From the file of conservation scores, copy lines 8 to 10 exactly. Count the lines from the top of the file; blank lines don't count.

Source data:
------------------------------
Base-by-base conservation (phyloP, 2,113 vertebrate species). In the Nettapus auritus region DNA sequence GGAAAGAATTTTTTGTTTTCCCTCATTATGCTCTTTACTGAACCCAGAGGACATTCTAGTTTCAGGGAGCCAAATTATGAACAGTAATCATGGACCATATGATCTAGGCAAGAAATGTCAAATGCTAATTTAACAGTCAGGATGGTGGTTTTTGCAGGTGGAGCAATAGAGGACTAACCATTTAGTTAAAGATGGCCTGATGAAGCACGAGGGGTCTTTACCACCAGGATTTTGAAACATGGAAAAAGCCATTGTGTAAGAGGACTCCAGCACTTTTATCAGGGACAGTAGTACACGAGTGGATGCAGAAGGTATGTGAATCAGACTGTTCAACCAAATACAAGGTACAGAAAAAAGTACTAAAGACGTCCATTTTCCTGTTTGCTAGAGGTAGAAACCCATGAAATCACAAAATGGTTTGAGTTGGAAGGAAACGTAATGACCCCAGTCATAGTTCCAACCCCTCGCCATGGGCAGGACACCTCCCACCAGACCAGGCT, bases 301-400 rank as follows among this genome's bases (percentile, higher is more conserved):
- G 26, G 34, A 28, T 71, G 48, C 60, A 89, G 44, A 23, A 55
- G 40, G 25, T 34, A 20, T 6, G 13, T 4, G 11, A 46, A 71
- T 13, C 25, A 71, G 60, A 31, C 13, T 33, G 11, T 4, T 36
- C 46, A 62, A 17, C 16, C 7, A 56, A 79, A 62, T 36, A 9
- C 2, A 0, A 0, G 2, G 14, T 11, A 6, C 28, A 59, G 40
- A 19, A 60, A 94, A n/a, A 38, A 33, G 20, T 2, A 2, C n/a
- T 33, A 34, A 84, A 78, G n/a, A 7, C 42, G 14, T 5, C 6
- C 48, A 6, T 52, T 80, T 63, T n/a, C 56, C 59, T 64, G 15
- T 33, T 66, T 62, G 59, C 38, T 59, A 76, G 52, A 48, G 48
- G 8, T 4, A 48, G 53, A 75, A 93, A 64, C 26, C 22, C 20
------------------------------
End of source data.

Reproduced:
- T 33, A 34, A 84, A 78, G n/a, A 7, C 42, G 14, T 5, C 6
- C 48, A 6, T 52, T 80, T 63, T n/a, C 56, C 59, T 64, G 15
- T 33, T 66, T 62, G 59, C 38, T 59, A 76, G 52, A 48, G 48